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Alternative Experience Awards and Advancement

(I started thinking about this as a way to make XP awards in 5e come from all three “Pillars of Adventure” rather than just combat, but the system might work well in old-school games too.)

From a game design perspective, how do I want character advancement to work?

First, make a list of character actions to reward. Here’s my list:

Second, tell the players. Solicit their feedback. Agree on which activities will earn experience. Does the list include at least a few things each player finds fun?

Third, decide how quickly to advance characters. How many instances of the rewarded actions does the party need to rack up before the characters gain a level? My players probably do 6–8 of those things each session, so I’ll set the advancement target at twenty. Most of the characters will gain a level every three-ish sessions (3 × 7 = 21).

Can we do this with minimal bookkeeping and without breaking player-facing by-the-book XP? Yes, with some one-time prep.

After averaging the XP requirements for the core classes from Labyrinth Lord and Swords & Wizardry, I divided those per-level XP requirements by our “twenty things”. The result is the chunk of experience points to award for each desirable thing the characters do. At the end of a session, tally the number of fun things, multiply by the “XP award packet size”, and have each player add that to their character’s XP total. The players continue to use the advancement table from the book for their character class.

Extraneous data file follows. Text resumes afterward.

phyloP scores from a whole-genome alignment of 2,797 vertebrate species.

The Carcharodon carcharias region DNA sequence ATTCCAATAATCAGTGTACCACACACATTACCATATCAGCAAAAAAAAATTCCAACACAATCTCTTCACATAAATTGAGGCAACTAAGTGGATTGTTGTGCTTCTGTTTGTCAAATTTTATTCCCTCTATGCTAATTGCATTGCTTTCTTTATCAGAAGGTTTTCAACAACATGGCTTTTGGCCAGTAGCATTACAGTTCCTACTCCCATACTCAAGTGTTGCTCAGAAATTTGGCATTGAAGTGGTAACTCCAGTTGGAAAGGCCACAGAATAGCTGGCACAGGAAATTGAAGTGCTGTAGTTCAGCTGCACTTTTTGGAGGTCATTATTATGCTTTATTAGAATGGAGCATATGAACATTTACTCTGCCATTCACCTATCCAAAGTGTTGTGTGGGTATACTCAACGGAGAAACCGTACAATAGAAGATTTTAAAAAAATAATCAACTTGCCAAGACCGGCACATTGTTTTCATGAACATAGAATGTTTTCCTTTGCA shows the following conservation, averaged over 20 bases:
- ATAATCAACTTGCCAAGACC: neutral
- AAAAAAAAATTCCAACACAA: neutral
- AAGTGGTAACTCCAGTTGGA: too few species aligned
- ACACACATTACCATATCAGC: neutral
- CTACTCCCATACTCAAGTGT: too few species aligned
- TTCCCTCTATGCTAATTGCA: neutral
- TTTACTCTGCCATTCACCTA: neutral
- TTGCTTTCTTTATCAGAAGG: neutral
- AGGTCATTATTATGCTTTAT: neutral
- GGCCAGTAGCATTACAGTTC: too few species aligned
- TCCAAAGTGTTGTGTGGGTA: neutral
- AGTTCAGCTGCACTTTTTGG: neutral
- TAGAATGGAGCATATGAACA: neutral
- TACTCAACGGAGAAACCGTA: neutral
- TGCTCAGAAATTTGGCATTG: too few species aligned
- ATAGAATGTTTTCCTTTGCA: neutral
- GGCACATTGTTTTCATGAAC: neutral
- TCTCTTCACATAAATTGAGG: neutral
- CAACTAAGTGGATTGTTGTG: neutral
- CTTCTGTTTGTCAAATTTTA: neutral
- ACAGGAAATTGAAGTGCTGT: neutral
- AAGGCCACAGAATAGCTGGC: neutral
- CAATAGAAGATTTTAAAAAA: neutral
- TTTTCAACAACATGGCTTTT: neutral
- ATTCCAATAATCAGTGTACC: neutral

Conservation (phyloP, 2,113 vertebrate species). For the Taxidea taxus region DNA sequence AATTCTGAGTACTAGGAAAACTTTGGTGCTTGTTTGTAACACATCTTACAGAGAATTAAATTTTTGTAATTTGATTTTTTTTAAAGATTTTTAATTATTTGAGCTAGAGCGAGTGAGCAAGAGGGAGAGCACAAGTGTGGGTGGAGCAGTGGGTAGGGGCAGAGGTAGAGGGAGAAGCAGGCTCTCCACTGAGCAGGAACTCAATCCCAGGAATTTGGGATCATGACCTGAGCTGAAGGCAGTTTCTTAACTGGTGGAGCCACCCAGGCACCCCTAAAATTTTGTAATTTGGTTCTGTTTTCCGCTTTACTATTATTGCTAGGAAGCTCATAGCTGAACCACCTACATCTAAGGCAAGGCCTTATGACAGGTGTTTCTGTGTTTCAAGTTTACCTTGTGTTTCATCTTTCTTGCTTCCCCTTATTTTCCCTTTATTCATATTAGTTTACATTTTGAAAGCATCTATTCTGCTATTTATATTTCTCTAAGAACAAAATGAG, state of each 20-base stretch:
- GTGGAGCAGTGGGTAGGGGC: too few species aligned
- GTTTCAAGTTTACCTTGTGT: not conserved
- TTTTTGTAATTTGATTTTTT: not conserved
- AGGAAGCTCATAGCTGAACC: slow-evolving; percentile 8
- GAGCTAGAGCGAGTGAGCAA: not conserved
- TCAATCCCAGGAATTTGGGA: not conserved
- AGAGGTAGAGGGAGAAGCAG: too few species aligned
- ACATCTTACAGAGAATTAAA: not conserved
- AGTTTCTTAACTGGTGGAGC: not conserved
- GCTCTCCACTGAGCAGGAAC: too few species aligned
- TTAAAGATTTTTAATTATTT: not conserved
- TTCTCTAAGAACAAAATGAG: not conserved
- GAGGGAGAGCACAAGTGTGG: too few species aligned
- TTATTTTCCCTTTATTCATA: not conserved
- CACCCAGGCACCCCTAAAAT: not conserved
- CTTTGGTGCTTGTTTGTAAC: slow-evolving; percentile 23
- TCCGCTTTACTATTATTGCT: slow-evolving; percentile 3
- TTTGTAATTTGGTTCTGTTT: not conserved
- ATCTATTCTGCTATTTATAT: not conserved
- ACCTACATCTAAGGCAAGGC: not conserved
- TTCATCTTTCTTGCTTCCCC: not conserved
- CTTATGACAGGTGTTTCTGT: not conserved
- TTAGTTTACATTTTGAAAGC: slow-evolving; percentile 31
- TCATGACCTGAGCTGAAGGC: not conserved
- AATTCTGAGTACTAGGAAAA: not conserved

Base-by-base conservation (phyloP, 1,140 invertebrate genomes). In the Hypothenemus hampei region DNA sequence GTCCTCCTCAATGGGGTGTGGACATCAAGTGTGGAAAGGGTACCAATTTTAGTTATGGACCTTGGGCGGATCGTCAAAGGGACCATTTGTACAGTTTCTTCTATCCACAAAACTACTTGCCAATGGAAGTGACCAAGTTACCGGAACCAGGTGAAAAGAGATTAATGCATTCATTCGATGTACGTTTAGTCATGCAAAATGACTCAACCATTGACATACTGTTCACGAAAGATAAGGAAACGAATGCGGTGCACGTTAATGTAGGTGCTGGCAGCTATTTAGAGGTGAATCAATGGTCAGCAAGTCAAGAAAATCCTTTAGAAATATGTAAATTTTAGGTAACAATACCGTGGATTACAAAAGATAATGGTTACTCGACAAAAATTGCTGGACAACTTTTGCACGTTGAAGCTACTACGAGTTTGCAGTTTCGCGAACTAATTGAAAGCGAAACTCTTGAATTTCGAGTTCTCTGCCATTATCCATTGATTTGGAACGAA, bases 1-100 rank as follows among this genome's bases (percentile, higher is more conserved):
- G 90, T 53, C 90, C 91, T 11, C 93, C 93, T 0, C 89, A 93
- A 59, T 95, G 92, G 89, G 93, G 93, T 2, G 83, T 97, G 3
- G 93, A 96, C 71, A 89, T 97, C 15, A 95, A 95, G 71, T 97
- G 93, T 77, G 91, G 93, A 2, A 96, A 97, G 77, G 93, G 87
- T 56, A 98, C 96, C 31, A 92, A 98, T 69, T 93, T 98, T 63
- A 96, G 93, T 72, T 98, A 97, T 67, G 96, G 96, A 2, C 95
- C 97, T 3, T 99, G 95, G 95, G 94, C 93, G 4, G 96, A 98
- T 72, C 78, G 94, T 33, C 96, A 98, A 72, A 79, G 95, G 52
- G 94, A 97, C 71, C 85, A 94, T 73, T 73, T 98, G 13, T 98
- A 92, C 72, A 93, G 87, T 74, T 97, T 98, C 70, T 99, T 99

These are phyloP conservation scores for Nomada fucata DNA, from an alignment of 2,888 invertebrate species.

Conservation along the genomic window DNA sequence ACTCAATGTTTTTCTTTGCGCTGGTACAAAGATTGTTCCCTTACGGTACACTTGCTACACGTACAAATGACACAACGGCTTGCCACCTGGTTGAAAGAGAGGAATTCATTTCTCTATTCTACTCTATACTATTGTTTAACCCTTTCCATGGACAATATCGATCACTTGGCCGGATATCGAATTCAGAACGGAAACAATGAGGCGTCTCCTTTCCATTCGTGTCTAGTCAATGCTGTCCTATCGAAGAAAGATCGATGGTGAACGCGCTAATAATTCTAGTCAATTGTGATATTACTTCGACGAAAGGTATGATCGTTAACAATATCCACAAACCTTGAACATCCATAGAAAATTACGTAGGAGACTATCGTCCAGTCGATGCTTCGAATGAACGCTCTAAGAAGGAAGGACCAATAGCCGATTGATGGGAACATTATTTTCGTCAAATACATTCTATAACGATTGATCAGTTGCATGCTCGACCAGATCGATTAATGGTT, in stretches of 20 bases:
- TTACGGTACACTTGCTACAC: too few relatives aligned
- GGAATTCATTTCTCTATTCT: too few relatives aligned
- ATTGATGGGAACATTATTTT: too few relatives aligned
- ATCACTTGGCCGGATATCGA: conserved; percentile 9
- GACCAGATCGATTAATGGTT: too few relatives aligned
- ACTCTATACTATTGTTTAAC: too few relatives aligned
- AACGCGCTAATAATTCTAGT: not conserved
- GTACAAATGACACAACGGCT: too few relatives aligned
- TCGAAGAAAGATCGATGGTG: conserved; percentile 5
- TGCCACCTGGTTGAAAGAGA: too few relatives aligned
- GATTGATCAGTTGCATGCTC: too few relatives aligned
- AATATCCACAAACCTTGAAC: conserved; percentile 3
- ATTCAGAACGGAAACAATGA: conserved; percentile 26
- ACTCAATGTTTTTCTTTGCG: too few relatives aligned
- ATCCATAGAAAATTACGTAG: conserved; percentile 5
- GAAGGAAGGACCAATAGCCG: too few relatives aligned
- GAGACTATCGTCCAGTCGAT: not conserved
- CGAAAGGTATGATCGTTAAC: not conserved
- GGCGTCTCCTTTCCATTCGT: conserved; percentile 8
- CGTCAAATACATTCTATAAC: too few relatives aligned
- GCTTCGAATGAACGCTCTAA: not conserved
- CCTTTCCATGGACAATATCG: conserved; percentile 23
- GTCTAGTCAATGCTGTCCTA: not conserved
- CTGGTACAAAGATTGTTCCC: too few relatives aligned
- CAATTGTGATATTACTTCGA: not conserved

Level Avg. XP To Next Lvl Size of XP Awards (20 as divisor)
1 0 1824 91
2 1824 1824 91
3 3648 3649 182
4 7297 7300 365
5 14594 13969 698
6 28563 26062 1303
7 54625 48250 2412
8 102875 87875 4393
9 190750 98000 4900
10 288750 110000 5500
11 398750 111250 5562
12 510000 111250 5562
13 621250 111250 5562
14 732500 111250 5562
15 843750 111250 5562
16 955000 111250 5562
17 1066250 111250 5562
18 1177500 111250 5562
19 1288750 111250 5562
20 1400000 111250 5562

So, for example, if a party of first-level characters wins four combats, finds and unguarded treasure, and negotiates an alliance with bandits, that’s six fun things in the session. 6 × 91 = 546 XP awarded to each character.

To monkey with the speed of advancement, tweak the number-of-things divisor by level to change the size of each XP award chunk. For example, to get quick early advancement, then progressively slower advancement:

Level To Next Lvl Divisor Size of XP Award
1 1824 12 152
2 1824 12 152
3 3649 12 304
4 7300 24 304
5 13969 24 582
6 26062 24 1085
7 48250 24 2010
8 87875 24 3661
9 98000 24 4083
10 110000 24 4583
11+ 111250 36 3090

Does this system ignore a few things? Sure. I decided to not care about the number of player characters in the party, for one. Sharing XP with henchmen is another. I give each henchman a half-share of XP in addition to that awarded to the player characters. Charisma already puts a cap on the number of henchmen a PC can attract, and we want to encourage henchmen in our old-school games, right?

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